Let $[X, Y]_0$ denote base point preserving homotopy classes of maps $X\rightarrow Y$. A multiplication on a pointed space $Y$ is a map $\phi: Y\times Y\rightarrow Y.$ From this map, we can define a continuous map for each pointed space $X$, $\phi_X: [X, Y]_0\times [X, Y]_0\rightarrow [X, Y]_0,$ by the composition $$\phi_X (\alpha, \beta)(x)=\phi(\alpha(x), \beta(x)).$$ If $([X, Y]_0, \phi_X)$ is a group for each $X$, then $(Y, \phi)$ is called a homotopy associative $H$-space.

A $coH$-space is defined from a comultiplication, namely, a map $\psi: X\rightarrow X\vee X.$ Then, for each pointed space $Y$, we can define a function $\psi^Y: [X, Y]_0\times [X, Y]_0\rightarrow [X, Y]_0$ in this way: $$\psi^Y(\alpha, \beta)=(\alpha\vee\beta)\circ\psi.$$ If $([X, Y]_0, \psi^Y)$ is a group for each $Y$, then $(X, \psi)$ is called a homotopy associative $coH$-space.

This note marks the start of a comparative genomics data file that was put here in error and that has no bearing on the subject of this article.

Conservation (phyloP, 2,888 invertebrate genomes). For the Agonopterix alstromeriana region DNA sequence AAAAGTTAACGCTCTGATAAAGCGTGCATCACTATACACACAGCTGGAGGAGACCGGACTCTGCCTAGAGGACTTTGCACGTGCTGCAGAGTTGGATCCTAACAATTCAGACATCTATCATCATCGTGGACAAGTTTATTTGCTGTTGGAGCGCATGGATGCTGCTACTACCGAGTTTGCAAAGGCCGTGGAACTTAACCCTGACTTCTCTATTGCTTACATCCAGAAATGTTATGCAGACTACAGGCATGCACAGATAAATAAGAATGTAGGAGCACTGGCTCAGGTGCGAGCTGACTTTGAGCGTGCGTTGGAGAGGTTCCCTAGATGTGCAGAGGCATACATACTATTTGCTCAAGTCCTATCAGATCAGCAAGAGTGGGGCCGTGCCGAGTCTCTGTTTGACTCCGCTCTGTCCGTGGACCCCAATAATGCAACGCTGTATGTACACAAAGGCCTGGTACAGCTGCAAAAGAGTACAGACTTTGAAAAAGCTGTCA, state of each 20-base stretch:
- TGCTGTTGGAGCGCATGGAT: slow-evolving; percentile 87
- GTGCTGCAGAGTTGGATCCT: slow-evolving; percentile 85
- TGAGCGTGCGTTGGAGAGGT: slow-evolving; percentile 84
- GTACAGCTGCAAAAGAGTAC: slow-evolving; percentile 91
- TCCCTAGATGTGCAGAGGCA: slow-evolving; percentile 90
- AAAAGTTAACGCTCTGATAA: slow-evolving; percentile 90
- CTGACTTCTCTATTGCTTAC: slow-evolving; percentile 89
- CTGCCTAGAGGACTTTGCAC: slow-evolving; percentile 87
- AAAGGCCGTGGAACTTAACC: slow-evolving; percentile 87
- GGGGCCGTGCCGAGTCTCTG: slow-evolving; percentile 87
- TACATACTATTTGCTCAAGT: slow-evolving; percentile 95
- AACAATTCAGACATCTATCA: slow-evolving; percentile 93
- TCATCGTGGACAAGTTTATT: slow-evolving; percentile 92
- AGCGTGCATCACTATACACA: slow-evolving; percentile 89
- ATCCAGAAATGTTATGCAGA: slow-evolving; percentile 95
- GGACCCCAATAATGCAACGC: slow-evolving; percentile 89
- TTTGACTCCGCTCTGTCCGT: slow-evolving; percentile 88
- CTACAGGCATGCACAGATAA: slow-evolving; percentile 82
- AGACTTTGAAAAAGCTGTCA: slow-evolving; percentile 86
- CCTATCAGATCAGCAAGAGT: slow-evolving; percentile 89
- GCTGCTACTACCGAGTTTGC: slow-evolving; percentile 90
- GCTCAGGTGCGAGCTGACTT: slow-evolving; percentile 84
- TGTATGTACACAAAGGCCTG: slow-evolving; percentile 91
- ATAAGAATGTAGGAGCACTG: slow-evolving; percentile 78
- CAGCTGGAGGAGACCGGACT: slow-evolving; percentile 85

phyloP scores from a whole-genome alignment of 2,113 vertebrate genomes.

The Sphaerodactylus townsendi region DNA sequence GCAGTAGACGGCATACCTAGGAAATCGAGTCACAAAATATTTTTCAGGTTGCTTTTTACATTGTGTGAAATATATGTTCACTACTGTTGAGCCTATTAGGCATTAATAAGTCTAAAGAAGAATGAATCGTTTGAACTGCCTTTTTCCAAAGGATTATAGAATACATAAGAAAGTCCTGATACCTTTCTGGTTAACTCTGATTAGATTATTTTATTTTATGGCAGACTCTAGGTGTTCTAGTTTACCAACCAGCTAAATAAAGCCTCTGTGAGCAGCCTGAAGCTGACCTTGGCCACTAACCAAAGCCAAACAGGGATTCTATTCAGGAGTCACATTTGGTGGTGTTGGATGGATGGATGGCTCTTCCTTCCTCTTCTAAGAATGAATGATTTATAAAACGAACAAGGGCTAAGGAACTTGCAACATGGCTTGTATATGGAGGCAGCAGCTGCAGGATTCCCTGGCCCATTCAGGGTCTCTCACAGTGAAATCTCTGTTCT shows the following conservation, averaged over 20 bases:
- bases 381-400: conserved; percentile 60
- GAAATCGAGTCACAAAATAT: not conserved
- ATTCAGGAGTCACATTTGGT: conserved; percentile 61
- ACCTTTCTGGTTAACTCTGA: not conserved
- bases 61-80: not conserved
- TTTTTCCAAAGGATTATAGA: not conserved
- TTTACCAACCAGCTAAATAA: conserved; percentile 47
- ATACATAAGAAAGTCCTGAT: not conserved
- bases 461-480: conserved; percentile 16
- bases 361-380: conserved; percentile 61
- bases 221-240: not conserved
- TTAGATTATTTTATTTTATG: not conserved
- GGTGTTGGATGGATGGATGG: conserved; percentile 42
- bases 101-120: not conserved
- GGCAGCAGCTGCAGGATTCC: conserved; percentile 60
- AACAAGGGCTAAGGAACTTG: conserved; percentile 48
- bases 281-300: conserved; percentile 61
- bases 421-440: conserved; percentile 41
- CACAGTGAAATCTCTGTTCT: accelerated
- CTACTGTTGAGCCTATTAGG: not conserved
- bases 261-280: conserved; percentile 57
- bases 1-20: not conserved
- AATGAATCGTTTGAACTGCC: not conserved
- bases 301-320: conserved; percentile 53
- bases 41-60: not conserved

So, as we can see, if we have a homotopy associative $coH$-space $(X, \psi)$ and a homotopy associative $H$-space $(Y, \phi)$, then we can define two group structures on the space $[X, Y]_0$. My question is: are they "equivalent" in some sense? Obviously, whatever $\phi$ or $\psi$ is, the zero element of the group is the constant map in $[X, Y]_0.$ However, the two group structures do depend on the choice of $\phi$ and $\psi$, which seems have little relationship with each other.